Single-family rents climbed steadily between 2010 and 2018, as measured by the CoreLogic Single-Family Rental Index (SFRI). However, the index shows year-over-year rent growth has decelerated slowly (Figure 1) since it peaked early last year. In March 2018, single-family rents increased 2.7 percent year over year, a 1.5-percentage-point decline in the growth rate since it hit a high of 4.2 percent in February 2016. The SFRI index measures rent changes among single-family rental homes, including condominiums, using a repeat-rent analysis to measure the same rental properties over time.
Using the index to analyze specific price tiers reveals important differences. Figure 1 shows that the index’s overall growth in March 2018 was pulled down by the high-end rental market, defined as properties with rents 125 percent or more of a region’s median rent. Rents on higher-priced rental homes increased 2.4 percent year over year and rents in the lower-priced homes, defined as properties with rents less than 75 percent of the regional median rent, increased 3.9 percent year over year. However, rent growth is accelerating for the high end and decelerating for the low end. High-end rent growth was 0.5 percentage points higher than in March 2017, and low-end rent growth was 0.5 percentage points lower than March 2017.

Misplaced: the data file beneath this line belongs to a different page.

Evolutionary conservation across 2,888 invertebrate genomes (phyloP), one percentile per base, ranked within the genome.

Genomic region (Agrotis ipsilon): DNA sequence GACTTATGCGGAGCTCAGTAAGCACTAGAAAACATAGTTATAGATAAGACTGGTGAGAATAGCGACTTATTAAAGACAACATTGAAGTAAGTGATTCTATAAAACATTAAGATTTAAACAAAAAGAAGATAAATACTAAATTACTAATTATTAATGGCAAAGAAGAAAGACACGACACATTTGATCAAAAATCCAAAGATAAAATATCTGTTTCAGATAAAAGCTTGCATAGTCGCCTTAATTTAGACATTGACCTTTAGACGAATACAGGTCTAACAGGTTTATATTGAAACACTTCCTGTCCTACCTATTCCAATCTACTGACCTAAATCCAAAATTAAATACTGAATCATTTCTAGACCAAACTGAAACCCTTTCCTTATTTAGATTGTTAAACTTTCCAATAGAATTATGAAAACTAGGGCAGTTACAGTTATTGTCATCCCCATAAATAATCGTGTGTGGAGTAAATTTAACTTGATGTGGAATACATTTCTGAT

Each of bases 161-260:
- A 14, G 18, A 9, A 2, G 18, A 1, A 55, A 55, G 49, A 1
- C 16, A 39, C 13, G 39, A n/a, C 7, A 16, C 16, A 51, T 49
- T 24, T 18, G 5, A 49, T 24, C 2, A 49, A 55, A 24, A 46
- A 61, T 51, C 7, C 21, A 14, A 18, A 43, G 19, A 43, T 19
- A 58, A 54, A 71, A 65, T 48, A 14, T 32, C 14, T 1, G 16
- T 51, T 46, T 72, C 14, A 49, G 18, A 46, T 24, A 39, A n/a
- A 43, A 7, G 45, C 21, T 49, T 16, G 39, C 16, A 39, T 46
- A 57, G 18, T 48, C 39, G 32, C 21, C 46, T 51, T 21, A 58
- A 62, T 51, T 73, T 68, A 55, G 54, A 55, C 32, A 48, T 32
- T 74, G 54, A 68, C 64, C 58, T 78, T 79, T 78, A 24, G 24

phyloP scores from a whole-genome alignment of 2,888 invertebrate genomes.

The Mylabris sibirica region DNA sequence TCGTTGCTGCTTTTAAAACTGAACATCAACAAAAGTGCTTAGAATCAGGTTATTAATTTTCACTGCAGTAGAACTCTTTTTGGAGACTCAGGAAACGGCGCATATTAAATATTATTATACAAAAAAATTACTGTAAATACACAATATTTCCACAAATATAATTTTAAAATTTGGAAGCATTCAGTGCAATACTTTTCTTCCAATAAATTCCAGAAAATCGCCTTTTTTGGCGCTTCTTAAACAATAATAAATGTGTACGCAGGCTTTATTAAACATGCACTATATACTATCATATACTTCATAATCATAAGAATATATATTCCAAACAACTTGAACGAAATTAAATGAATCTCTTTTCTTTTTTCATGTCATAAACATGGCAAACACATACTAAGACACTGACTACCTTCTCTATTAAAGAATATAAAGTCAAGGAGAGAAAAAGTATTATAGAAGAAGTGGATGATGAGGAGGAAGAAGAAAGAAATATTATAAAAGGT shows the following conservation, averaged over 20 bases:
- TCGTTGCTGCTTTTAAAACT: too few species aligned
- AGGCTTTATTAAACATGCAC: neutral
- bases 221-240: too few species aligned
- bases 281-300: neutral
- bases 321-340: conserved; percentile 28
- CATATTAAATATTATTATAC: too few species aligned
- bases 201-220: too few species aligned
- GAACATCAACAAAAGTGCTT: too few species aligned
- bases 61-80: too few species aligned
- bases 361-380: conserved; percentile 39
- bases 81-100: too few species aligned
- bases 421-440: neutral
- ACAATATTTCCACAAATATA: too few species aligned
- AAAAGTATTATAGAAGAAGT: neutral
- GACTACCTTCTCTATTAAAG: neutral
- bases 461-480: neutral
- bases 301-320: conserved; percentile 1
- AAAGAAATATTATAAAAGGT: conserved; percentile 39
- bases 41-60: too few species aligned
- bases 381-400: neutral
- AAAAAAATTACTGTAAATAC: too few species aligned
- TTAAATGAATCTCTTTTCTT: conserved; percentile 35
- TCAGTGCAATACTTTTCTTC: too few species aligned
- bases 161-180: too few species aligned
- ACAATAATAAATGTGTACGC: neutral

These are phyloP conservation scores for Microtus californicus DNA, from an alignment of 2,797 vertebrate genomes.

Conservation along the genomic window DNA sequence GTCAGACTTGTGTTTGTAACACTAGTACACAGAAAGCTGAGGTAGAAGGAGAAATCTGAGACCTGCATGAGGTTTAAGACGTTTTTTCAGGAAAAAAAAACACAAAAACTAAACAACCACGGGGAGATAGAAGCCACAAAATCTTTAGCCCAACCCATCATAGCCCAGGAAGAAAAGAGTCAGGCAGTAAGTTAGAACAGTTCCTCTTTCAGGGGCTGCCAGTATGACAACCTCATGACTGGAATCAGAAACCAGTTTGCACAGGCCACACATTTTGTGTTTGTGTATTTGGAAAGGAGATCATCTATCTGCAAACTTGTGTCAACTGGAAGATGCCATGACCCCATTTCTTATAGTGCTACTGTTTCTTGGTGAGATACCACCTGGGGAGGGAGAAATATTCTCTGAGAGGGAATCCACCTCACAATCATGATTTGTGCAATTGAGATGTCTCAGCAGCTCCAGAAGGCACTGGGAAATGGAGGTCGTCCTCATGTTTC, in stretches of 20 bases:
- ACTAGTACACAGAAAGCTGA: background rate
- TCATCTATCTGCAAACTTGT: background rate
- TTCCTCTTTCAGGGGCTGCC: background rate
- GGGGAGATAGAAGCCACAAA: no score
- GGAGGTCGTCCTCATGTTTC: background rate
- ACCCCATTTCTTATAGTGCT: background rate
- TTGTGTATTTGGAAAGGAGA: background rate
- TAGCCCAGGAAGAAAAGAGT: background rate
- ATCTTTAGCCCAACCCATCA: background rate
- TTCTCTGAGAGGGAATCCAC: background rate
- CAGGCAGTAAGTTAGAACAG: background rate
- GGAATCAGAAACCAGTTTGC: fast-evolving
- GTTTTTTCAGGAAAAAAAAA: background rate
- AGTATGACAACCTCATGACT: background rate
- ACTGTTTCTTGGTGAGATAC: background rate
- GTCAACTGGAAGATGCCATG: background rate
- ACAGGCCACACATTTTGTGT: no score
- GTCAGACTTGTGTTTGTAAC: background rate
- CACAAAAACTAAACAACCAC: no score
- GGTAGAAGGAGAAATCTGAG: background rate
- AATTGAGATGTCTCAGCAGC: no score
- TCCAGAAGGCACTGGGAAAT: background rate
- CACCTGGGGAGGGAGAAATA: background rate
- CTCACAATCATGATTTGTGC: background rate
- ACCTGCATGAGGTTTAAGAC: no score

Rent growth varies significantly across metro areas. Figure 2 shows the year-over-year change in the rental index for 20 large metro areas in March 2018. Las Vegas had the highest year-over-year rent growth in March with an increase of 5.5 percent, followed by Phoenix (+5.4 percent) and Orlando (+5.2 percent). Both Phoenix and Orlando had strong year-over-year job growth in March, with job gains of 3.2 percent and 3.5 percent respectively. This is compared with national employment growth of 1.6 percent. Honolulu was the only metro among the 20 analyzed to show a decrease in the rent index, declining 0.4 percent year over year in March. Rents continue to increase in metro areas such as Houston and Miami that were hit by hurricanes last year. Houston rents were up 3.4 percent year over year and Miami was up 2 percent year over year. Prior to the 2017 late-summer hurricanes, rents had been decreasing in those two metro areas.
 Metro areas used in this report are Core Based Statistical Areas. The SFRI is computed for 75 CBSAs.
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